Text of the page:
2017 all 15 to 1 screenshot

I was on TV…again! Last year I went on the TV quiz show Fifteen to One, presented by the marvellous Sandi Toksvig (read all about it here, if you must :). Not long after, they asked me if I wanted another go – hell, yes! I love Fifteen to One! And so I set off again to the Glasgow studios, ready for another day of quiz-filled fun and banter in the green room. My make-up artist also does Amy MacDonald’s make-up,  and when I was done, I looked… sadly, nothing like Amy MacDonald, but like same old me with half a ton of make-up on my face. Ah well. Then, bizarrely, on my show one question after another was German-related! Questions come up randomly, so it was all one weird coincidence, and, unfortunately, I didn’t get any of them (I mean I wasn’t asked the question, not that I didn’t know the answer :).

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Eins: What name, derived from the German word for bone, is usually given to any of the inter-phalangeal joints of the hand?

Zwei: In 1985, at the age of 17, which Tennis player became the first unseeded player in the open era, and also the first German to win the men’s single title at Wimbledon?

Drei: The Head of the German government is known as the Bundeskanzler, or Bundeskanzlerin. This term is usually translated into English as what?

After a while Sandi stopped and turned to me:

“I don’t know if it’s you being on the programme Heike, but this is about the fourth time I’ve said the word German on the show today“. Then –  there was another!

Vier: What name that translates from German as ‘Foam of the Sea’ is given to the soft, white, clay-like mineral, sometimes known as sepialite, that has been used since the 18th century to make smoking pipes, often carved into elaborate shapes?*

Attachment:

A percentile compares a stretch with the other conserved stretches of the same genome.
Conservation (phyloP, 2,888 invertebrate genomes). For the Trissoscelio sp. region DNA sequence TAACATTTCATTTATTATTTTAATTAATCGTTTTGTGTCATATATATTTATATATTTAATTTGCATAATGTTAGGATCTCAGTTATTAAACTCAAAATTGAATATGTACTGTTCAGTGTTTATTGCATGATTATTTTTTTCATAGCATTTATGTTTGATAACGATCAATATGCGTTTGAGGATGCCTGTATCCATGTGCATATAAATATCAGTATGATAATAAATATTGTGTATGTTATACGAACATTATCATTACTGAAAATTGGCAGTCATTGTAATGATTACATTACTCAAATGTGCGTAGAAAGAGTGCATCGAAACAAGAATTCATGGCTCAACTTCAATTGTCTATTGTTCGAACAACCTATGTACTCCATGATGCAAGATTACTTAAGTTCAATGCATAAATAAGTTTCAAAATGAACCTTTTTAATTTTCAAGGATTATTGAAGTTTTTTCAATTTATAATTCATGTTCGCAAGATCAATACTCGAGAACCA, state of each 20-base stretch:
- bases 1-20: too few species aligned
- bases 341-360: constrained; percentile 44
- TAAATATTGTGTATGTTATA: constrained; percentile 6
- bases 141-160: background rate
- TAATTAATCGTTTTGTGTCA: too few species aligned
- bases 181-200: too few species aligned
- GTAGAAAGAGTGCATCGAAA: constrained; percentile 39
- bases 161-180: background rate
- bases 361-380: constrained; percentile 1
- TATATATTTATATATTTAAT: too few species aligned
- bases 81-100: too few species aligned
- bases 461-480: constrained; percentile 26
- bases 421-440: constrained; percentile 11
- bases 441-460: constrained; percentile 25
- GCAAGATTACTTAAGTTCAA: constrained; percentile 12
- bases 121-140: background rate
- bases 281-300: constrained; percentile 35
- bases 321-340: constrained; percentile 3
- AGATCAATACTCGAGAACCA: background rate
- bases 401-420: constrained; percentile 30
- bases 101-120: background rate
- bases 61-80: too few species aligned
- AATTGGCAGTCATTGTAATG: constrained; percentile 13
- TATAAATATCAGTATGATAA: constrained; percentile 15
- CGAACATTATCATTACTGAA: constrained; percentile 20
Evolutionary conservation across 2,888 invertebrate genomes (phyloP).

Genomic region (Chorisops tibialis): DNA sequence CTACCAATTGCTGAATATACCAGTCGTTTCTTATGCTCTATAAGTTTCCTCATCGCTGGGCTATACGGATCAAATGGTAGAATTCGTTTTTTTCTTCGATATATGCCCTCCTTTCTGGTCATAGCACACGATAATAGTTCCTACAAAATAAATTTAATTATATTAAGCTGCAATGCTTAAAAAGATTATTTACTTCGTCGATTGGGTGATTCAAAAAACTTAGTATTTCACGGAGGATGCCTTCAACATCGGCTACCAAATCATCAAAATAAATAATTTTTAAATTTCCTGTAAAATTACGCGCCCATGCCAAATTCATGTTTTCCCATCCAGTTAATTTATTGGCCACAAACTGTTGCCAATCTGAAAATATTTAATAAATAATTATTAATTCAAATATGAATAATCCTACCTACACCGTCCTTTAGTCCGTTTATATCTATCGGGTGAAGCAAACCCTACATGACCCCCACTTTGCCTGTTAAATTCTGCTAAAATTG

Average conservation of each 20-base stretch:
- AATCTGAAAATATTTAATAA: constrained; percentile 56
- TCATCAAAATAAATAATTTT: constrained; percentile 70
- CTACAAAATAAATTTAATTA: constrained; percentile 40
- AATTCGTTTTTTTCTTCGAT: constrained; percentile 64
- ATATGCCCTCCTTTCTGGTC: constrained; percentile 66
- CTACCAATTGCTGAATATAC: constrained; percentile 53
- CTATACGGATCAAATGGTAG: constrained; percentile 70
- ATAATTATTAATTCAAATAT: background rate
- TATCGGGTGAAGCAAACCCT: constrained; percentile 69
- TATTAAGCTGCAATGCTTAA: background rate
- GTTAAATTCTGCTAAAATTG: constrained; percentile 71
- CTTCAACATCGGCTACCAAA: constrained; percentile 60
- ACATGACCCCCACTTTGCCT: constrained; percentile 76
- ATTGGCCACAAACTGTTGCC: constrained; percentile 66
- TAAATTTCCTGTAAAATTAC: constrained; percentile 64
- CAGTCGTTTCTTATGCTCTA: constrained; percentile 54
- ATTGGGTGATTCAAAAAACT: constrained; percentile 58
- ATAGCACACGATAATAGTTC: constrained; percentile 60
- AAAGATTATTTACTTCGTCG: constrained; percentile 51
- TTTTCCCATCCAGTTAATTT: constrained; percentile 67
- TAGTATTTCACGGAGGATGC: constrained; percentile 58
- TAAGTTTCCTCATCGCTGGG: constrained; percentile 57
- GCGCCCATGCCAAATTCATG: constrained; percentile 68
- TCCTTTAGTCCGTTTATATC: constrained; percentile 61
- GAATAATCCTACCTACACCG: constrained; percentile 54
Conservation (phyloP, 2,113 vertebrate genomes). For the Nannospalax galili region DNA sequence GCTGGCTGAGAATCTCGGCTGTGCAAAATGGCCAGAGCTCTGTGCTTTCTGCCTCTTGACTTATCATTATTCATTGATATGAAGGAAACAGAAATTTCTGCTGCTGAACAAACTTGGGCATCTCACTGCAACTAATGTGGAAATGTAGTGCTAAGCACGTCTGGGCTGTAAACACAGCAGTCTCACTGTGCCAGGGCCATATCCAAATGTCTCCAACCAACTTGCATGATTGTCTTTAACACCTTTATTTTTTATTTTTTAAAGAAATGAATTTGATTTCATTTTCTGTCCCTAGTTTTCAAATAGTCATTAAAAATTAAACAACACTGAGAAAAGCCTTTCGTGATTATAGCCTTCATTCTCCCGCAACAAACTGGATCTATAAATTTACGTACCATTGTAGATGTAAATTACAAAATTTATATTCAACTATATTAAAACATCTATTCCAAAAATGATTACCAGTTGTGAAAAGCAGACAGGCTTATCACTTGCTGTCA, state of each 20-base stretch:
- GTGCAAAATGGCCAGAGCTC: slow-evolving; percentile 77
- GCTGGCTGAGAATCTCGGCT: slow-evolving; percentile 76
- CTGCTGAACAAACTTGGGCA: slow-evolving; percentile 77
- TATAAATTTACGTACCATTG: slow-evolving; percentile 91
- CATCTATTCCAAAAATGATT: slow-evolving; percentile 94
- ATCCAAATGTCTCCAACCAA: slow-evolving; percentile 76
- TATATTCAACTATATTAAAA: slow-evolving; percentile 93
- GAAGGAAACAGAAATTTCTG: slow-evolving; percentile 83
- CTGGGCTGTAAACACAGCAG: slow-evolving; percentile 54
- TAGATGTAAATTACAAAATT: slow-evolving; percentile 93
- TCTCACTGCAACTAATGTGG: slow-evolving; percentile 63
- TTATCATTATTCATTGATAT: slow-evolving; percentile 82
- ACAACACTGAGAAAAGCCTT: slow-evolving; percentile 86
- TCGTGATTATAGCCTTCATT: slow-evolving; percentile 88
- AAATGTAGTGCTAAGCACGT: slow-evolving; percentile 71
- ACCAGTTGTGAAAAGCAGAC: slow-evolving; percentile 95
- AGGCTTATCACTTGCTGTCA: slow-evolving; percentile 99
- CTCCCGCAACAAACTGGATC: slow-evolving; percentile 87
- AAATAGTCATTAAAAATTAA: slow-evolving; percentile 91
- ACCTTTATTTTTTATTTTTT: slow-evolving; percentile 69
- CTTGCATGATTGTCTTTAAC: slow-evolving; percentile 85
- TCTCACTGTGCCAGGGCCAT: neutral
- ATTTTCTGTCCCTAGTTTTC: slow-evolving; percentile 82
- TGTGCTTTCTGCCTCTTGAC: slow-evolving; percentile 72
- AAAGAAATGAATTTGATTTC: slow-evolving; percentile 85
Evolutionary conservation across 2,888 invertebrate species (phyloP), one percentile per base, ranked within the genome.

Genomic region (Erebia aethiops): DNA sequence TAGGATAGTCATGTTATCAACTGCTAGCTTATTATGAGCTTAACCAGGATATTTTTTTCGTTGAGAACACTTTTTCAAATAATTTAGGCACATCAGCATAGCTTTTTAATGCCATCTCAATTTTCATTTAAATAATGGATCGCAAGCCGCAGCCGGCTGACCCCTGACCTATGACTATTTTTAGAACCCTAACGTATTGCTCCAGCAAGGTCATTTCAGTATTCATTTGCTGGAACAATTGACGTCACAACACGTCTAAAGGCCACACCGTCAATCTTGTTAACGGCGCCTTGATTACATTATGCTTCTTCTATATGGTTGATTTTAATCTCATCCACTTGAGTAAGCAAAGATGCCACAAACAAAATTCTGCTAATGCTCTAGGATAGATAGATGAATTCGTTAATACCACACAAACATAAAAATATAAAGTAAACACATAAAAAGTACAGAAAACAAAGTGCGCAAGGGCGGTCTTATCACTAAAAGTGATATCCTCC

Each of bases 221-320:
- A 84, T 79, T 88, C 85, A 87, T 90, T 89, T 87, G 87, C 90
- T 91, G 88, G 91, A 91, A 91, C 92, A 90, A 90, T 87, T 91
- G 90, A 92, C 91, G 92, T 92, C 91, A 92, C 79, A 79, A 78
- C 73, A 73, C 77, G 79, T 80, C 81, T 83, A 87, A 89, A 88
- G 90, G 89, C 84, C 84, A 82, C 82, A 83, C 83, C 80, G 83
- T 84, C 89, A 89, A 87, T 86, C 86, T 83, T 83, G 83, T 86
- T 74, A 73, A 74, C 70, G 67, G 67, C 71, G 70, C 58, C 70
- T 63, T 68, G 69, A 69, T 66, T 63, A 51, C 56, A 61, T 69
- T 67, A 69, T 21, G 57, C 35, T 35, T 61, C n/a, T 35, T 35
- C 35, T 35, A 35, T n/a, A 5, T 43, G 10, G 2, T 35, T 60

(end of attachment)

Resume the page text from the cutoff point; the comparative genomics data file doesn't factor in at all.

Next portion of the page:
Cut – everyone in stitches!

Then I had a question about the phrase in The Shining that Jack Nicholson types out on his typewriter over and over again.

“Incidentally”, Sandi reads off her all-knowing iPad type thing, ”this has been replaced in the German version with the saying what you can do today, don’t wait until tomorrow to do. Would you know what that is?”

Silence. All eyes on me. All I can think of is the mickey-take version which says exactly the opposite: If you can do it today – wait until tomorrow to do it. Then it comes to me:

Was du heute kannst besorgen das verschiebe nicht auf morgen!

2017 last round 3 with Sandi

“That was lovely”, gushes Sandi. “Absolutely lovely! I love languages!”

Aww! Now whilst in the past I’ve occasionally received nice comments about my English, never in my life have I been congratulated on my German before. But there’s a first for everything and I’m being complimented on my German by Sandi Toksvig (unfortunately that bit was lost on the cutting floor – maybe they thought they already had enough German for one show!). Nothing could top this experience, and from that moment on everything else turned into a bit of a blur. Apparently I went on to win the show, but if I didn’t have a trophy sitting on my mantlepiece, I really couldn’t be too sure about that.

 “It was kind of your show, really,” says Sandi to me at the end.

“They should call this one The German Show!”

Indeed! And Sandi can’t know what happened earlier, when my fellow contestants and I lined up in the corridor ready to walk on set. One of us 15 hopefuls remarked that